By Chris Putnam
A new award at the University of Saskatchewan (USask) will help instructors at the start of their careers grow into great teachers.
The Lesley Biggs Early Career Teaching Fellowship was created through the efforts of Dr. Benjamin Hoy (PhD), an associate professor of history at USask, and Wenona Partridge, Extended Learning Program manager with USask’s teaching and learning enhancement team. The fellowship is named in honour of retired faculty member Dr. Lesley Biggs (PhD).
“The goal of the award is to provide the kind of support to future scholars that Lesley Biggs was known for providing throughout her career. It will help ensure that, now that she’s retired, her impact on teaching and learning at the university will continue on,” said Hoy.
Apply for the Lesley Biggs Early Career Teaching Fellowship by Dec. 31
Donate to the fellowship fund
The first-ever donor-funded teaching award in the College of Arts and Science, the fellowship is different from other teaching awards in that it seeks to foster teaching excellence instead of rewarding it.
“Teachers aren’t born. I don’t think you just emerge as a brilliant teacher,” said Hoy.
Each year, the fellowship will award one recipient $1,500 to fund a project that will help them improve or innovate as a teacher. Hoy and Partridge designed the fellowship to help new teachers build the skills to engage and inspire students.
Examples of projects funded by the award might be attending a teaching conference, redesigning a course or developing innovative activities and learning resources. The fellowship is open to a wide range of teachers in the College of Arts and Science, including graduate students, early-career assistant professors, lecturers and staff instructors.
Hoy was motivated to create the award by his experiences as a new USask faculty member eight years ago.
“When I started as a (professor), I had taught only one course as a graduate student, and immediately I was staring down the barrel of three lectures per week for 12 straight weeks. And it was terrifying.”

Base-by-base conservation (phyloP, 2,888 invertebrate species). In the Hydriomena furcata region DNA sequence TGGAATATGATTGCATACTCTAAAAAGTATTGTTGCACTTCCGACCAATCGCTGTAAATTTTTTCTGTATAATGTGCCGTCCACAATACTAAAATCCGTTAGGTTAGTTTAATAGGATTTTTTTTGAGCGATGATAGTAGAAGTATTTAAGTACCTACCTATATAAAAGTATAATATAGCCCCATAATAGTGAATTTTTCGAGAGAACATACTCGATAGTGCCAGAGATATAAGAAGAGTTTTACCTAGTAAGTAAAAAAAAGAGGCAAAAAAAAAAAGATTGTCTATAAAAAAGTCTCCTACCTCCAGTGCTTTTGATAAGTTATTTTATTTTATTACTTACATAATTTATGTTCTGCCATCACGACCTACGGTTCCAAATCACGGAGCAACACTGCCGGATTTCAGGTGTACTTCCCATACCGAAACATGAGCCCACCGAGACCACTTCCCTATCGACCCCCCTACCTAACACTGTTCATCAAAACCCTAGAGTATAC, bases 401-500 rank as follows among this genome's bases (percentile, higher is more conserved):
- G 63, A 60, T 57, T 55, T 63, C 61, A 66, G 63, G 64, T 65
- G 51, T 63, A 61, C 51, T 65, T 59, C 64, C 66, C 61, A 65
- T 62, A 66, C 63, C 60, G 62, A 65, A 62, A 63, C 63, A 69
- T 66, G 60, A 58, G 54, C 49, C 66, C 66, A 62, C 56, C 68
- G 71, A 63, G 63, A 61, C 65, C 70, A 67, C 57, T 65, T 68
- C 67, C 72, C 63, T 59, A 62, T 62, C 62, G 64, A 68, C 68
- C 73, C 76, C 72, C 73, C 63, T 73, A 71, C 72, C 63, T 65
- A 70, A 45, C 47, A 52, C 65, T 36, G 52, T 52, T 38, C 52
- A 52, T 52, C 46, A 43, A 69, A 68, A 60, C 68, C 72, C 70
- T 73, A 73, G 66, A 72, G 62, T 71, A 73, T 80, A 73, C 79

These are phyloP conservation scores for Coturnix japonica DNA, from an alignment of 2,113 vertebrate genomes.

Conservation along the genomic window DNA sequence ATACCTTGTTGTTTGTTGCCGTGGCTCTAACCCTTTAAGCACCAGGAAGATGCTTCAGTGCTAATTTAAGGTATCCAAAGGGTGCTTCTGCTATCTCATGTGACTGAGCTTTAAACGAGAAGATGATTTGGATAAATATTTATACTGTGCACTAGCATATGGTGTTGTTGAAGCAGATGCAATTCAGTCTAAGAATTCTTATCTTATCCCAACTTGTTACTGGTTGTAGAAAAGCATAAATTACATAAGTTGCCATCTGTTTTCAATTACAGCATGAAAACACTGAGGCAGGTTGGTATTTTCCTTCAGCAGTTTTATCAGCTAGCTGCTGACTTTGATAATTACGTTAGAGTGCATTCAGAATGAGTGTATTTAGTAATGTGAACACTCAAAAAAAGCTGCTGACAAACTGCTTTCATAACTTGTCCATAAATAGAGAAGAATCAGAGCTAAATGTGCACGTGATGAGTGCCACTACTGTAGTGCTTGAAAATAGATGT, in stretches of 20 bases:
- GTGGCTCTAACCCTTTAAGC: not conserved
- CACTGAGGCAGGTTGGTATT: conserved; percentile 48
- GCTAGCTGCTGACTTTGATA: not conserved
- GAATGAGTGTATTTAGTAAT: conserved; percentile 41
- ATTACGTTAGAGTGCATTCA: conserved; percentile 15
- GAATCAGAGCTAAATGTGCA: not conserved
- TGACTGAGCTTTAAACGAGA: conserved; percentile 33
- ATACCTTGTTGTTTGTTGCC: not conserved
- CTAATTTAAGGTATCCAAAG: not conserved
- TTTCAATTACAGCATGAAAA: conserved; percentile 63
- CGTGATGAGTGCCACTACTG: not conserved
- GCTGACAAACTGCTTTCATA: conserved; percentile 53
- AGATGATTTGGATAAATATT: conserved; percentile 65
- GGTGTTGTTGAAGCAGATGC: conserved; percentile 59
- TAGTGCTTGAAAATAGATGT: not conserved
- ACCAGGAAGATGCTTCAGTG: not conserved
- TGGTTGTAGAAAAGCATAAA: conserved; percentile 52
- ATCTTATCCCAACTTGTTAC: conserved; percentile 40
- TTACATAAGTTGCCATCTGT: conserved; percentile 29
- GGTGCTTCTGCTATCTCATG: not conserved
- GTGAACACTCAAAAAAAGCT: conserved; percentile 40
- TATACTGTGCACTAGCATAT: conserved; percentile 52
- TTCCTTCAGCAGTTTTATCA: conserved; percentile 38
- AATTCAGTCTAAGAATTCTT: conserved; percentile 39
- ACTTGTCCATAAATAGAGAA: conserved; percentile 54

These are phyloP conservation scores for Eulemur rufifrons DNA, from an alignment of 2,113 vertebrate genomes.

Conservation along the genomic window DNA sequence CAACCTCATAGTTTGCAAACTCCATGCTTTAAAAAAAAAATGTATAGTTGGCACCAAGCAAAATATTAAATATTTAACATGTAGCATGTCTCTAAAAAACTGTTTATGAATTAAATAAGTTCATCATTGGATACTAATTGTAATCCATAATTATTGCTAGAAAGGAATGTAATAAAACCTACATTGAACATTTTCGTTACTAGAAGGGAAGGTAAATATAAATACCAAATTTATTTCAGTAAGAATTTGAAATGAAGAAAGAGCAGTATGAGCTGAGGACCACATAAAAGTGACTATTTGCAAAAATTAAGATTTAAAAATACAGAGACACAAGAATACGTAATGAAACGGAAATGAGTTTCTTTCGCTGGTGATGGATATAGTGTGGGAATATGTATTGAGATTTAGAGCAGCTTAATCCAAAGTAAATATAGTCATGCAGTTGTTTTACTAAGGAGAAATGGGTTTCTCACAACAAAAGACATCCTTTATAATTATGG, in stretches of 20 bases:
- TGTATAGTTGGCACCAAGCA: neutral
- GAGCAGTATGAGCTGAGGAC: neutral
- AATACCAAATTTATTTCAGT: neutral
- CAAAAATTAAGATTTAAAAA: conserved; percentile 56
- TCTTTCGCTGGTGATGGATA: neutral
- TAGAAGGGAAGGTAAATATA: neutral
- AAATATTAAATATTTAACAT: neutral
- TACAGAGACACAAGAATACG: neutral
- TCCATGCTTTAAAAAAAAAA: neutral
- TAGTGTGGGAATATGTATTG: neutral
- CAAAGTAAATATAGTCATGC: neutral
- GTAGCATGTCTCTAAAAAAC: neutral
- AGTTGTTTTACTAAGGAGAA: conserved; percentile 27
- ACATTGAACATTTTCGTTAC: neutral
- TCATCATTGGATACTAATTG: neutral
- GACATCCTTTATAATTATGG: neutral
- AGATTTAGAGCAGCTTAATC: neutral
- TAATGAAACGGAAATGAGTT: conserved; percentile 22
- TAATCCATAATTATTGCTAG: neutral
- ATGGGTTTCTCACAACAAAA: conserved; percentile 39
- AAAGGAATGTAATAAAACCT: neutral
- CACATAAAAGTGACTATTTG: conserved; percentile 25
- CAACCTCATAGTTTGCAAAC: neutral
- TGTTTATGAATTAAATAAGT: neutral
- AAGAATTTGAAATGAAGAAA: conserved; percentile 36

Hoy found a mentor in Biggs, a faculty member in the Department of History and the Women’s and Gender Studies Program. Biggs is a 2009 recipient of the USask Master Teacher Award (recently renamed the Distinguished Teacher Award) who had guided many junior scholars during her time on campus.
A turning point in Hoy’s career came when he learned that Biggs was still attending teaching workshops as she approached retirement.
“(I thought) if Lesley Biggs, a master teacher, can still find the time to go to teaching workshops at the very end of her career—when they’re likely to have a smaller impact on her abilities as a teacher—then as someone starting out, I surely can find time. And it made a really big difference to me.”
Hoy has since become a recipient of the USask Provost’s Outstanding New Teacher Award, a University of Saskatchewan Students’ Union Teaching Excellence Award and the Canadian Historical Association Teaching Prize.
He estimates he has attended at least 100 teaching workshops, and he wants other teachers to have the same opportunity to learn.
“If you can put someone on a good path from the very start, it can make a huge difference in their career.”
Biggs said she was “shocked and overwhelmed” to learn she had made enough of an impact to inspire the award.
The retired professor remains an advocate for a creative, experimental approach to teaching, and believes that teachers should also be learners.
“I think if you’re not a learner, you can’t transmit that enthusiasm for learning,” Biggs said. “I think you can only do that if you enjoy what you’re doing, and the only way—for me, anyway—was to keep learning and pushing myself.”
Applications for the Lesley Biggs Early Career Teaching Fellowship will be accepted online until Dec. 31. The first recipient will be announced early next year.
The fellowship is currently funded for the next three years. The College of Arts and Science is accepting donations to increase the scope or duration of the award program.